I never thought that katsu could be refreshing. Using the highest grade of pork available in Japan, this establishment has a detailed explanation of what region each pig was grown in, as well as the cut involved. I went with the highest grade (obviously, I mean, who wouldn’t? You know the saying? When in Tokyo… never mind). It was so tender, so juicy, so well seasoned. The side dishes that came along were simple, but so complimentary to main part of the meal. The cabbage acted a palate cleanser, so that each time you take a bite of the pork you feel young all over again. The rice provided a solid base of carbs for the tiny cut of meat, the pickled vegetables were a sweet and tangy addition, and the pork miso was savory yet so refreshing, not sure how they managed to do that. I highly recommend stopping by here the next time you’re in Tokyo!
Harajuku, Tokyo. As you can imagine, at this point I am so freaking sick of taking the subway and walking around. I’ve walked a total of 42mi in my time in Japan so far. 42 freaking miles. I’m not moving anymore. A quick peek at google maps (lifesaver, btw) showed a highly rated cafe right around the corner, score!
However, like everything else in Tokyo, I walk back and forth at least 3x before realizing it. It’s directly adjacent to a small patch of grass in the Omotesando district of Tokyo; its entrance is shrouded by a wall of greenery. Once you walk in, it’s like you’ve entered a coffee zen temple.
Like everything else in Japan, my drink was so finely crafted and the service was impeccable. I ordered a shakerato and was invited to sit in the small foray out front. Enough words, pictures below.
It was funny how this ended up being my last coffee venture in Tokyo, because as I was planning this trip, this was supposed to be my first stop. But among all the j-craziness, I completely forgot about this spot until somebody mentioned it to me. Glad that they did.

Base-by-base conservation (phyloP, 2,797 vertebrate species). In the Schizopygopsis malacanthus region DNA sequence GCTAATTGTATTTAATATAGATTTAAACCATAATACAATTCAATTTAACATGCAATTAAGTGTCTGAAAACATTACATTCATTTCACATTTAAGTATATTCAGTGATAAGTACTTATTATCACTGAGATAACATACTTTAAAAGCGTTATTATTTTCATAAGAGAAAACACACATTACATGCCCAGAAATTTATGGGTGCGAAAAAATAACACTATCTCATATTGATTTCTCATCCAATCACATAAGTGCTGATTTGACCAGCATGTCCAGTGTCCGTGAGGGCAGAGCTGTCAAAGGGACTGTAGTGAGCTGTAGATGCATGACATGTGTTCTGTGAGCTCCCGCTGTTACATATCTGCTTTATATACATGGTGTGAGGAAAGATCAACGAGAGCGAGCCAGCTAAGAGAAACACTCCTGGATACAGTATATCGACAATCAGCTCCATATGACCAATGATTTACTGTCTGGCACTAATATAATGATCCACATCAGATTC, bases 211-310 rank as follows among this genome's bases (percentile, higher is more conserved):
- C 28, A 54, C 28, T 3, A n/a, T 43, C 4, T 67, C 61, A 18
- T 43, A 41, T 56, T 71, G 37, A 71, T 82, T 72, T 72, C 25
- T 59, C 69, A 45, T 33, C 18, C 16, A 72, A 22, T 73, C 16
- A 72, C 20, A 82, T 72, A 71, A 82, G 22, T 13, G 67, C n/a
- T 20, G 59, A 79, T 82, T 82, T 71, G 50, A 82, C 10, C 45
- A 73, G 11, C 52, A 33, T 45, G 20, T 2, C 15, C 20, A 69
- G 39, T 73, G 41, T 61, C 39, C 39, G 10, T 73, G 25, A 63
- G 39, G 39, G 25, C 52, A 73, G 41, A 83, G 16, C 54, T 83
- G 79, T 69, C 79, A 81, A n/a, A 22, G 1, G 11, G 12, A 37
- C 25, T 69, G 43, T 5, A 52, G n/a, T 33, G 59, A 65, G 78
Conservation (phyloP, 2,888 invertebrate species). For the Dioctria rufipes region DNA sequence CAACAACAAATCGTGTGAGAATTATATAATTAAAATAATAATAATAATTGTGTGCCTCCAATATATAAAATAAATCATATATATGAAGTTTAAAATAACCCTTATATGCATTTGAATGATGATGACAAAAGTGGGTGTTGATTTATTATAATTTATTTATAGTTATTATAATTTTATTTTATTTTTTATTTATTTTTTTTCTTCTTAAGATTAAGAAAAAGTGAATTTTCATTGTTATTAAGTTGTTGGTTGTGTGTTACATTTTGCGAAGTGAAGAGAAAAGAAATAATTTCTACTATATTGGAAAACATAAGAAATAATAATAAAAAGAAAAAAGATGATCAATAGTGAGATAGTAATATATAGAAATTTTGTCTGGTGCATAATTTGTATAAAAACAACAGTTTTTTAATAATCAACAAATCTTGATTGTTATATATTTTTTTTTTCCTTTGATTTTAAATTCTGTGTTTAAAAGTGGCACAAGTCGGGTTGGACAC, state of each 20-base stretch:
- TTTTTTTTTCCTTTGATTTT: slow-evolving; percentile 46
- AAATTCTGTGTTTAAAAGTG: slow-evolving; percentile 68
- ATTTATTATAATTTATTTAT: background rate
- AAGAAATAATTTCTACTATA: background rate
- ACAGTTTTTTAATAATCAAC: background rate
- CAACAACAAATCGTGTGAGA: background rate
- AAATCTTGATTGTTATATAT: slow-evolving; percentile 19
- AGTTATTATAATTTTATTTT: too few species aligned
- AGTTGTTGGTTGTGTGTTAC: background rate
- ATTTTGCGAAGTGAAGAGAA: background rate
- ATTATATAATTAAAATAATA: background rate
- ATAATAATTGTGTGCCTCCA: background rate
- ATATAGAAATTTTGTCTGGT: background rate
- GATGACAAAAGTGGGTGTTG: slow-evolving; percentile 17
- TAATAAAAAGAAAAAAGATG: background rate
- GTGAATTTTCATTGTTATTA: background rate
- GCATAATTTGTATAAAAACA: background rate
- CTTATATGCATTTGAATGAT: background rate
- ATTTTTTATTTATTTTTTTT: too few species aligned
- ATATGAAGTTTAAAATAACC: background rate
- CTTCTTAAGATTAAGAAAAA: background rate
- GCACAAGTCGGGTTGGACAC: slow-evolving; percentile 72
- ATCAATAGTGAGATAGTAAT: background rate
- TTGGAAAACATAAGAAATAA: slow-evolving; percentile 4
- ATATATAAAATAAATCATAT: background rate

It was interesting to see the baristas’ cup choices. As I observed, he seemed to look over at every table to see who was sitting there, who had ordered the coffee, and who they were with. Based on his judgement, he would carefully select a cup/saucer set for each individual. It was really peculiar.
I was so intrigued by the baristas’ movements as he made each cup of coffee. It was unlike anything I’ve ever seen… his movements were so mechanic but free form. Calculated, but experienced enough to know not to measure every minute detail. I was hypnotized.
The Coffee: We ordered Kenya via V60; although I did want to try a hario woodneck brew, the waiter that took our order seemed hesitant as he kept saying and gesturing long time, and shaking his head. Oh well, next time I suppose.
In terms of the taste, the first sip did not give me goosebumps. In fact, it gave me burns. I scalded my tongue on the first sip. I let it cool down a bit and took in a nose. It smelled fruity, and strong.
The coffee itself was lackluster. Nothing too flashy nor impressive. But I would still come back here in a heartbeat. Often times, craft connoisseurs focus too much on one aspect, be it taste, atmosphere, or the clientele it attracts. I loved Chatei Hatou because of the authenticity involved in the whole experience.
This last stop summed up my Japan experience wonderfully.
It’s hard to say which place I liked best. They were all so different in their own way and offered something new. Glitch was best in terms of flavor, Bear Pond was just an incredible experience getting there and finally trying the espresso, Omotsando was unexpectedly zen (and delicious), and Chatou was authentically Japanese.
The next time you’re in Tokyo, I would highly recommend trying all of these places.